Put yourself in this scenario: One of your top clients, with your advice, seems to have avoided a potentially negative media response to a workplace injury. The non-fatal accident at a large manufacturing plant is getting more attention than expected, but you were prepared and had thought of presumably everything.
You briefed a company spokeswoman and armed her with strong talking points. Reporters were responded to swiftly and honestly. Initial online reports were fair and balanced.
Yet the moment you felt you were in the clear, the crisis began.
One of the factory’s workers tweeted a photo of the worksite along with a sentence complaining about management’s uncompassionate response (the factory reopened in an hour) and mentioned another recent accident (which never occurred). A few reporters saw the tweet and started reaching out to more employees. One reporter, after verifying that the employee worked there, but without talking to him, quoted the tweet on his 6 p.m. broadcast. A single tweet from someone on your own team changed the narrative.
We too often exclusively focus on the external audience: reporters, customers and other stakeholders. Now, more than ever, we must remember and appreciate our internal audiences. Historically, companies could more easily control a single message. The biggest concern was an ambitious reporter chasing down individual employees who may provide a perspective different than the company line. Reporters now, from the comfort of their own desks, seemingly have access to an entire workforce.
Social media has armed employees with the ability to spread messages to the masses. In the midst of a crisis, it’s impossible to silence or control all messages, but communicators have ways to positively influence them.
Here are three reasons why you must implement an internal response to your crisis plan:
It’s about morale. Your brand is strengthened or diminished by everyone who interacts with it, especially employees. Morale will decline if employees learn important information about their own company via the media. This is true for 50-person companies and massive, publicly traded multinational organizations. This is especially true during crises. People want to be in the know and surely will feel devalued if they are not.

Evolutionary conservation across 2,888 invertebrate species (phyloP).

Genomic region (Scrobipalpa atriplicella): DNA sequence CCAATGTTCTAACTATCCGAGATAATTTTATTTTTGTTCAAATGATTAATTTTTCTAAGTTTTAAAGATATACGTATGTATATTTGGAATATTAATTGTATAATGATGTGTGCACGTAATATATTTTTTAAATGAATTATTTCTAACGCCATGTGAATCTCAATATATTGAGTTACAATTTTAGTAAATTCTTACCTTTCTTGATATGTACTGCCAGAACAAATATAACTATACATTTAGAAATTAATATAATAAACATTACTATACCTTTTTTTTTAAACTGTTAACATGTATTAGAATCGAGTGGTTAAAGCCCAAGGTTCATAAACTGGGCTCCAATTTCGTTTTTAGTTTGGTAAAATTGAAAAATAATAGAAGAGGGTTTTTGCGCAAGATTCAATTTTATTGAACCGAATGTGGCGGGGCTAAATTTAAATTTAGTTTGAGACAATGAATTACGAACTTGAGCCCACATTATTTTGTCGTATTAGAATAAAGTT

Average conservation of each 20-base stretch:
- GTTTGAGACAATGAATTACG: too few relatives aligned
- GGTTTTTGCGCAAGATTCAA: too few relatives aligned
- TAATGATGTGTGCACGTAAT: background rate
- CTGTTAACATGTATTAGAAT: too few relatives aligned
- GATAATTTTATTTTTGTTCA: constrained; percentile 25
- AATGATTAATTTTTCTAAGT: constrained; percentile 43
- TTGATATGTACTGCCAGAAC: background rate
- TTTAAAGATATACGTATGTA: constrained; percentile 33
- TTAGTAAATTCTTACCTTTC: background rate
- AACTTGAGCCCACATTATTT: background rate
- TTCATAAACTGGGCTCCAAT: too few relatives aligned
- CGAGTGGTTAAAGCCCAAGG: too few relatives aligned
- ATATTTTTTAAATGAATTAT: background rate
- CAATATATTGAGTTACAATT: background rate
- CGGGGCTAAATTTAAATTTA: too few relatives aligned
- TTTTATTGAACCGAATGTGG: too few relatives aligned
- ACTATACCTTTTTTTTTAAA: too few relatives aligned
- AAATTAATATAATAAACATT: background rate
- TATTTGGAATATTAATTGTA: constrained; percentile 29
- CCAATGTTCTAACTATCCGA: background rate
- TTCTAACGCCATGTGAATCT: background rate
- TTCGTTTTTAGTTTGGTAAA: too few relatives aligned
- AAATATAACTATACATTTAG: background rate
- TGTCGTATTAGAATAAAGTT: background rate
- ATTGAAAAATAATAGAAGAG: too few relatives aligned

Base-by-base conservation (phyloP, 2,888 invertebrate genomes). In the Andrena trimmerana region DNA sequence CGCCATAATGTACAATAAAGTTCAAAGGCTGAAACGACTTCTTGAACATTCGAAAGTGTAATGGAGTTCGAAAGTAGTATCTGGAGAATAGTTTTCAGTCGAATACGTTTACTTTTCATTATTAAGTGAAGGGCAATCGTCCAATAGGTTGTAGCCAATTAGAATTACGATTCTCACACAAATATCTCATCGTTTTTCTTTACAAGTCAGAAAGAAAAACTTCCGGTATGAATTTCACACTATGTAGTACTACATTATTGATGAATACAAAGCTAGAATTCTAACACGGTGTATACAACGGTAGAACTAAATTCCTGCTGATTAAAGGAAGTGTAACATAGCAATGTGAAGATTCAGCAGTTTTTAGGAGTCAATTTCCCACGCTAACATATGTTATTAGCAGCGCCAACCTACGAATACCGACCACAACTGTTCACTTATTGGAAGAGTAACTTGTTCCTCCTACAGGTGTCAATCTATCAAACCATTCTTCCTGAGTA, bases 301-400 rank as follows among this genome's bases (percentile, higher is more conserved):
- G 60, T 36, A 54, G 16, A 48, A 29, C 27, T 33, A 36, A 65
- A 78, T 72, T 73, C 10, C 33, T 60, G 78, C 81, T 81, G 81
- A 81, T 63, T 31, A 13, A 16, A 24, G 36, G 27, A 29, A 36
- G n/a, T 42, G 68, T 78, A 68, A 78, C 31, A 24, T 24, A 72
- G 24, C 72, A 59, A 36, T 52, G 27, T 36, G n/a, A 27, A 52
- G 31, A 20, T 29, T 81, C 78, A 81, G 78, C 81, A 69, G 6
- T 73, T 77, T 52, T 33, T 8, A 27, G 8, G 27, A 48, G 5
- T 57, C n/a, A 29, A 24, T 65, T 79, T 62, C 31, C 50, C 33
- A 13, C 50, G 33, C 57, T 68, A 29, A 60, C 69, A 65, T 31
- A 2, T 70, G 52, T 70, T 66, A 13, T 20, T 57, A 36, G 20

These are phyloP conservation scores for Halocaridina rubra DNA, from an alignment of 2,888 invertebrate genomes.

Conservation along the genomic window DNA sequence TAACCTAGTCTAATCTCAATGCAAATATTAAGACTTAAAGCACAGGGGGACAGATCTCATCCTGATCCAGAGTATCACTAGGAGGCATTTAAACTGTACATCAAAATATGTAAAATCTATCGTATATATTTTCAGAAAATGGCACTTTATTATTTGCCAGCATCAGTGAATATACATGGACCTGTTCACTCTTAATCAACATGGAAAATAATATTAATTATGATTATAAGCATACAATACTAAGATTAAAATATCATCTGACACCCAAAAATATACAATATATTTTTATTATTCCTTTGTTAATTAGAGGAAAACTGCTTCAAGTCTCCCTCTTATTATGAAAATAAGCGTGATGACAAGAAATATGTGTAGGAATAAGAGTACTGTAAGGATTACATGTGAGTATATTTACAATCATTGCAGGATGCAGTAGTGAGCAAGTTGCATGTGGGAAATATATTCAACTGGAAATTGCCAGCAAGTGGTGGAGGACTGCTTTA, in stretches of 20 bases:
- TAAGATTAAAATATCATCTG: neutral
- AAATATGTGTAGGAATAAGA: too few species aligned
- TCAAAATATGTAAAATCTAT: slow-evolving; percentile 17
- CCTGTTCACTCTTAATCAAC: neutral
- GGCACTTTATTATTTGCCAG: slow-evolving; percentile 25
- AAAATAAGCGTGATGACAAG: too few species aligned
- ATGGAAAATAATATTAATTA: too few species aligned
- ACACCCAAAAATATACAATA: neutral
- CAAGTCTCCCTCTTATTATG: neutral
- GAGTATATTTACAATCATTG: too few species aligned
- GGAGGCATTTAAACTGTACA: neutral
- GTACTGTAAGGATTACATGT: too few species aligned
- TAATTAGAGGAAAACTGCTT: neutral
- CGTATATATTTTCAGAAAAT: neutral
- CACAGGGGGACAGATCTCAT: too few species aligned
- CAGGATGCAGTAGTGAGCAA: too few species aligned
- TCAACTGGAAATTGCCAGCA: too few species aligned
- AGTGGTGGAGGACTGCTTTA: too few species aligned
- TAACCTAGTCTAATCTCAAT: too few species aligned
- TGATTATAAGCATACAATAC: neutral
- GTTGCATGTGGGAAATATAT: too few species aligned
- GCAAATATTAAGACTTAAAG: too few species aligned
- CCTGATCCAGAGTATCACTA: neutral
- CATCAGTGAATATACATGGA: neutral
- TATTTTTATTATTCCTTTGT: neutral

If you don’t tell them something, expect most people to make it up. Sure, it’s dishonest, but step into their shoes. Something bad has happened at your company. Immediately, your family, friends and other contacts reach out to you for info. People don’t like to admit their ignorance regarding their own place of employment. Most will grab on to whatever they’ve learned, usually via a dangerous and horribly inaccurate rumor mill. Mix this with low morale, and you’re on a precipice of disaster.
Opportunity missed. Every employee is disseminating opinions—good and bad—about their workplace. We know that employees contribute to outsiders’ perceptions of their organizations. However, employees now have more potential than ever to share those views with the world. Would you rather employees start with messages that you crafted, or what they heard in the lunchroom? Sure they will create and possibly spread their own interpretations, but keeping employees in the loop can only help shape their initial perceptions. A single, consistent spokesperson throughout a crisis is a best practice and important, but it is decreasingly the reality. Ignoring that fact could be detrimental.
How much do we tell an internal audience and when? Share internally at least what you’re planning to release externally. If you decide to share more information internally than externally, treat the more detailed message as if it will be public. Also ensure the internal and external messages are consistent in tone. This will provide the best chance for similar communication to occur across all channels and in infinite circles.
Make sure to tell your employees before—but not too long before—you make a public statement. We typically recommend including a “we wanted to share with you first …” mention in your internal message. Keeping the release of the two announcements close in time provides less of a chance it will be leaked externally from an internal source. We also know that, during crises, you will likely update media on an ongoing basis. It’s important to repeat this every time you’re releasing new info.
Does the internal side of crisis communications add difficult – and, for some, a new – layer to crafting your action plan? Of course. But it’s something that is increasingly important and should not be forgotten.
Rob Phillips leads the strategic communications team at Vorys, Sater, Seymour and Pease LLP, a 375-attorney law firm with seven offices across the country. Phillips, a non-attorney, focuses a portion of his practice on helping firm clients navigate a variety of communications and public relations challenges. He has supported clients in a variety of industries, including financial services, health care, higher education, energy, pharmaceutical and not-for-profits. Learn more at vorys.com/strategiccommunications.